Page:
The Father You Never Outgrow
Larnelle Harris is a Hall of Fame vocalist who has earned five GRAMMY awards, 11 Dove Awards and been named Male Vocalist of the Year three times by his peers. He is one of a handful of celebrities to receive the prestigious Ad Council’s Silver Bell Award for Distinguished Public Service. Harris is the only person in history to be a member of three distinct Hall of Fame organizations: Gospel Music Hall of Fame, Kentucky Music Hall of Fame and Amateur Radio Hall of Fame. Harris and his wife Mitzy have been married for over 40 years and have two children and three grandchildren.
Maybe it was my first real understanding of what my role as a father would become. Oh, I know what Wikipedia says. They say a father is defined as a “male parent or individual progenitor of human offspring. ‘To father’ means to procreate or to sire a child. The adjective paternal refers to a father and comparatively to maternal for a mother. Fathers determine the gender of their child through a sperm cell which either contains an X chromosome (female) or Y chromosome (male).” Sounds pretty simple and uncomplicated, doesn’t it? But fatherhood requires much more attention and effort than Wikipedia’s definition.
It was a warm summer day when my son, with his little sister in tow, strolled into the garage with a few of the other neighborhood kids, hauling a tree stump in their red wagon. The stump was large enough to turn the wagon over, but somehow, they managed to wrangle it to the garage. “What are you going to do with that tree trunk?” I asked. The answer was swift and decisive. “We’re going to make a sling shot,” said my son, Lonnie. Now, I know what you’re thinking. I should have taken that opportunity to give them a lesson in the science and engineering involved in making sling shots, including the safety hazards of owning such an instrument. I probably should have warned them of the effort and time that would be involved in such a venture. I didn’t realize it at the time, but what I did and said next would be a pattern that would define my role as their father from that moment on. You know what I did? I gave them the tools to do the job.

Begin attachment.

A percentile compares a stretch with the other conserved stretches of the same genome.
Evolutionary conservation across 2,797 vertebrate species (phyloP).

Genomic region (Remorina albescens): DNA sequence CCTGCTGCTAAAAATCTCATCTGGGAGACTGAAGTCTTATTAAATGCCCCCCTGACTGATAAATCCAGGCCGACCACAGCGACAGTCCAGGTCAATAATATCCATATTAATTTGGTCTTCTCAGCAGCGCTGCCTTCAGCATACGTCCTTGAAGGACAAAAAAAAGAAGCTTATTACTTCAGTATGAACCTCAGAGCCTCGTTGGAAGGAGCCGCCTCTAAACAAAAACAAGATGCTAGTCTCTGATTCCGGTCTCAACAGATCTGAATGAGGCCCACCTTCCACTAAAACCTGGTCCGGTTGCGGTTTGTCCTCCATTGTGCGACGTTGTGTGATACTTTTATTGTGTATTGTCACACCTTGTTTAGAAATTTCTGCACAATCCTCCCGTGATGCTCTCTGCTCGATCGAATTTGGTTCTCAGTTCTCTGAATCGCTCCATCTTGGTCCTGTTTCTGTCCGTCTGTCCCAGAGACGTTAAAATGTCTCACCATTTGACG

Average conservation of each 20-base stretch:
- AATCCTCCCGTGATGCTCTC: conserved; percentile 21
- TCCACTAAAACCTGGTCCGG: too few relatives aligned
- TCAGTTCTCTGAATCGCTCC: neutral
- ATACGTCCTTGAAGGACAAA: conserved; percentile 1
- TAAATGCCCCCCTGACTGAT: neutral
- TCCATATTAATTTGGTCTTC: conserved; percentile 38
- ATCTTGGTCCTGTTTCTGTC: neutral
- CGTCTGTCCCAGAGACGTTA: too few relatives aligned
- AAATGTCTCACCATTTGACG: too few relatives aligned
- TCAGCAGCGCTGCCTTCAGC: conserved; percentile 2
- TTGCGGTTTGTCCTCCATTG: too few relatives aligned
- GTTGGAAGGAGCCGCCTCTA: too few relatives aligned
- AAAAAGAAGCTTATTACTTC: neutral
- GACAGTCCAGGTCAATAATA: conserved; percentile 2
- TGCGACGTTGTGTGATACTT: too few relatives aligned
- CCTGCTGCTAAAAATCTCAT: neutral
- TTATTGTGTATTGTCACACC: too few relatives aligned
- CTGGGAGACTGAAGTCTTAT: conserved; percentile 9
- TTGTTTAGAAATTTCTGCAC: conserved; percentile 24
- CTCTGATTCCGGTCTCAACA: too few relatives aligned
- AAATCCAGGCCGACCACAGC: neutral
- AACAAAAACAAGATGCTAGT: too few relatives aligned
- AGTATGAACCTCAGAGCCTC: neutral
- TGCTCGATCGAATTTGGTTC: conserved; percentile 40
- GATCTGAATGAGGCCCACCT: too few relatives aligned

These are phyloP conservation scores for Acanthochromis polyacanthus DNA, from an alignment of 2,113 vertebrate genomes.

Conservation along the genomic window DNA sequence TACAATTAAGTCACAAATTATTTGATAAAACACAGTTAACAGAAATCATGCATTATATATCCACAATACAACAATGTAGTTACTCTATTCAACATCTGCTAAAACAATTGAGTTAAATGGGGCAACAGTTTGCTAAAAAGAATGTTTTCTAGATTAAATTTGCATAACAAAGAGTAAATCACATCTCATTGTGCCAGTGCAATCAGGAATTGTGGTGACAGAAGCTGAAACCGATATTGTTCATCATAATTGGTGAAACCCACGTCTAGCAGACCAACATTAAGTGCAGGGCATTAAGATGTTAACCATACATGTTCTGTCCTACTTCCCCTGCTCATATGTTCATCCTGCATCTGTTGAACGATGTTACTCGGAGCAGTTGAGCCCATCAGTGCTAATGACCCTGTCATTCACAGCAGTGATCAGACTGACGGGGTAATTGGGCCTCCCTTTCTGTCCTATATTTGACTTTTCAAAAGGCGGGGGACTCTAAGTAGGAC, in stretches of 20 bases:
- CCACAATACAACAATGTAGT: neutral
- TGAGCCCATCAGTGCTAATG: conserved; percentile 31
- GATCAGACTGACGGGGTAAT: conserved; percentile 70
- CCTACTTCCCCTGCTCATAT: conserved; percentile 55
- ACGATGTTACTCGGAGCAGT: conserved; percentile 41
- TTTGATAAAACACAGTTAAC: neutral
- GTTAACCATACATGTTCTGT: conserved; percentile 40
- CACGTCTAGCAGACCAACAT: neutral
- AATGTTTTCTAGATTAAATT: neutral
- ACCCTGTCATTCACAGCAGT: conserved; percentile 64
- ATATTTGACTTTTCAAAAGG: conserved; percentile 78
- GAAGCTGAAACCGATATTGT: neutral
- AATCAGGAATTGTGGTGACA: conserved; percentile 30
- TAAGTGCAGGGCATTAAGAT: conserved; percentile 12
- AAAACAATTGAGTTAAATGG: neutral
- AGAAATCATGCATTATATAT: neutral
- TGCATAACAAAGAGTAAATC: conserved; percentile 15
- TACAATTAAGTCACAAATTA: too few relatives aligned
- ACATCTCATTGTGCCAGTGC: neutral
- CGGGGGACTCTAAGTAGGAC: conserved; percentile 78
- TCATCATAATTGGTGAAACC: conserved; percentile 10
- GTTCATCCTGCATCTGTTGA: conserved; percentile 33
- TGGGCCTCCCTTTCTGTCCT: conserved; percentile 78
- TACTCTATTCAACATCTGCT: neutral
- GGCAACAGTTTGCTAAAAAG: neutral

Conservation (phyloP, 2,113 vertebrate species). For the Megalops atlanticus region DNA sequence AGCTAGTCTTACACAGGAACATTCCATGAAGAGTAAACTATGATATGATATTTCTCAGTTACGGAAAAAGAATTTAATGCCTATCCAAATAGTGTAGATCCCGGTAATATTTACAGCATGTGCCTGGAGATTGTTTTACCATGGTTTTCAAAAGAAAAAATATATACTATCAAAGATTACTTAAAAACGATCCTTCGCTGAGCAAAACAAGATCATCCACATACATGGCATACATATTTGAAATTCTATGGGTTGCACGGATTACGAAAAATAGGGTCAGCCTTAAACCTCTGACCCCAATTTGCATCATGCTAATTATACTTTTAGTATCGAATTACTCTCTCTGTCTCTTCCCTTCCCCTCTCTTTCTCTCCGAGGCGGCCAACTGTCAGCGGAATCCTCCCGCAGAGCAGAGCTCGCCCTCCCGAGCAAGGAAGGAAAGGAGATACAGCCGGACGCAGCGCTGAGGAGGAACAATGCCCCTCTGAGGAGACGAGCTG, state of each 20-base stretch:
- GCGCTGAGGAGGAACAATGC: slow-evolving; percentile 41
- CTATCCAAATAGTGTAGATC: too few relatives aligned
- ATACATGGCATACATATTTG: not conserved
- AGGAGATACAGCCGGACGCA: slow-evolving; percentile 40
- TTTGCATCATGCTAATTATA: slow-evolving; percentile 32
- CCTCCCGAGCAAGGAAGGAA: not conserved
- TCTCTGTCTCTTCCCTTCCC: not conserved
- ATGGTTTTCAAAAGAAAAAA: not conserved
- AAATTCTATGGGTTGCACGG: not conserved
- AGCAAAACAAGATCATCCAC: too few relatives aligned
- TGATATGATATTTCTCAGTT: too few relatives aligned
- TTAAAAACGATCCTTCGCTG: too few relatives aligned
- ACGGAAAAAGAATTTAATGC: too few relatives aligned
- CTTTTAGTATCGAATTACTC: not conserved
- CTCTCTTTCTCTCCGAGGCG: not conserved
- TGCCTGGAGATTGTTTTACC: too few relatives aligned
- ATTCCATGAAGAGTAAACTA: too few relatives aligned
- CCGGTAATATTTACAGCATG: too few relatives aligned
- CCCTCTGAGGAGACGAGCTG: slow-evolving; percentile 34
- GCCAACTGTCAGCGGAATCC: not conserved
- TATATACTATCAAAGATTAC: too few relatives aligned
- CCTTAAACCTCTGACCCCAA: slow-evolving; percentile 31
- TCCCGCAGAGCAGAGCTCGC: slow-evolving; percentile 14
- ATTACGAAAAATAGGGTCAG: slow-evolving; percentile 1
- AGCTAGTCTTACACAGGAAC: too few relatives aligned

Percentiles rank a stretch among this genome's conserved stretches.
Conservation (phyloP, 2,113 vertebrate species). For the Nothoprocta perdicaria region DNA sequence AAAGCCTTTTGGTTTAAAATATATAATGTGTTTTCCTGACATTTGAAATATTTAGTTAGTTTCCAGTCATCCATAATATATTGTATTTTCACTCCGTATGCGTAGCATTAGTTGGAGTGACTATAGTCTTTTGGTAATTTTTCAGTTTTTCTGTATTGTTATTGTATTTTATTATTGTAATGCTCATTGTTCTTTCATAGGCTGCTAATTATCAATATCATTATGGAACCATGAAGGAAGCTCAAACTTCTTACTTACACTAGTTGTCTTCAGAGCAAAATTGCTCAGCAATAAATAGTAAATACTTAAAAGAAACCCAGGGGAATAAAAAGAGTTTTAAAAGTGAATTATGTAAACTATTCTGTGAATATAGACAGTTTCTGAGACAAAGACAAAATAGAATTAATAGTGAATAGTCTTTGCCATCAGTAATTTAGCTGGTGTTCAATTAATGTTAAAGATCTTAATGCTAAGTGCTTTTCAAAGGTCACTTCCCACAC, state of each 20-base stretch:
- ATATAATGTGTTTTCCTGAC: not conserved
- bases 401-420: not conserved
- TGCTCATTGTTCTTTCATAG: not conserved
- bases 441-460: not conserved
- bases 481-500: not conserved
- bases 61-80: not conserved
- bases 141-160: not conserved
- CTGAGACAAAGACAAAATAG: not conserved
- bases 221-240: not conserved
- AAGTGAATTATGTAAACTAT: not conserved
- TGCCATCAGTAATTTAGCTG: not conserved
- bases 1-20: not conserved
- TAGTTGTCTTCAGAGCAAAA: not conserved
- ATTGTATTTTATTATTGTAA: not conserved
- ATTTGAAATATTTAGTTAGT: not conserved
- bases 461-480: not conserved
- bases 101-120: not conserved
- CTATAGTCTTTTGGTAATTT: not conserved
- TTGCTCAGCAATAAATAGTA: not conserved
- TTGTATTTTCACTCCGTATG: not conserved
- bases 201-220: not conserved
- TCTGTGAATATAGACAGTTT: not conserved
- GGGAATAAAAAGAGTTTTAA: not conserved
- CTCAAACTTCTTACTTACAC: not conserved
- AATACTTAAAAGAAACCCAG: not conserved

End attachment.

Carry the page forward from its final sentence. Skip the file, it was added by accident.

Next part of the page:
We men love tools. We have tools to fix things that our wives will never let us try to repair. But no one hands us an operator’s manual when our kids are born and so we don’t always know which tool to use at which time. We don’t know how hard the “hammer” of discipline should be or how much we should turn the “wrench” to help change a child’s attitude. But my wife Mitzy and I knew the one tool we would always need was next to our bedside, on a living room bookshelf, and anywhere else we could place it – a Bible. It kept us focused on the end goal for our children and we purposefully wrestled with the text over the course of our lives, not just to become good parents, but ultimately, to become better people ourselves.
I recall another moment that caused me to pause as a father. Lonnie and I enjoyed putting together and flying remote-control planes. One day, we were having a father-son discussion that became a bit heated and resulted in him saying to me, “You are trying to control me just like we control those planes!” His words stopped me in my tracks. I realized I couldn’t control my children nor did I want to. But what I needed to do was give them boundaries to live within and then help them make good choices by living out the words I spoke. Kids learn by what you do, not what you say. One thing Mitzy and I knew for certain: there would come a time when our children would have to make decisions about who or what they would allow in their lives. And there would be instances when the choices could be heavy enough to turn them every which way but loose. But we always tried to be there for them, ready to hand them the tools for life that have meant the most to us.
Looking back now on these two young people who have now grown into adults, it seems that Mitzy and I have been offering them tools all their lives. We didn’t have then, or now, all the answers for navigating through this world. But being older, and hopefully, a bit wiser, we have learned that whenever you need to get something accomplished in your life, there is probably a tool to help make it happen. Today, my kids are raising their own children. And I sometimes have to chuckle to see them set boundaries that are way more strict than we ever were. Now that they are seeing through the eyes of parents, they have each expressed to Mitzy and I the appreciation they now have for the sacrifices we made and yes, even the many times when we said the dreaded word “No.” By guiding them with actions beyond our words, giving appropriate discipline when needed, offering guidance instead of control, and always, always loving them, our goal as parents was very clear – to bring them to that place where they would find for themselves a relationship with Father God. He is the Father they will never outgrow.
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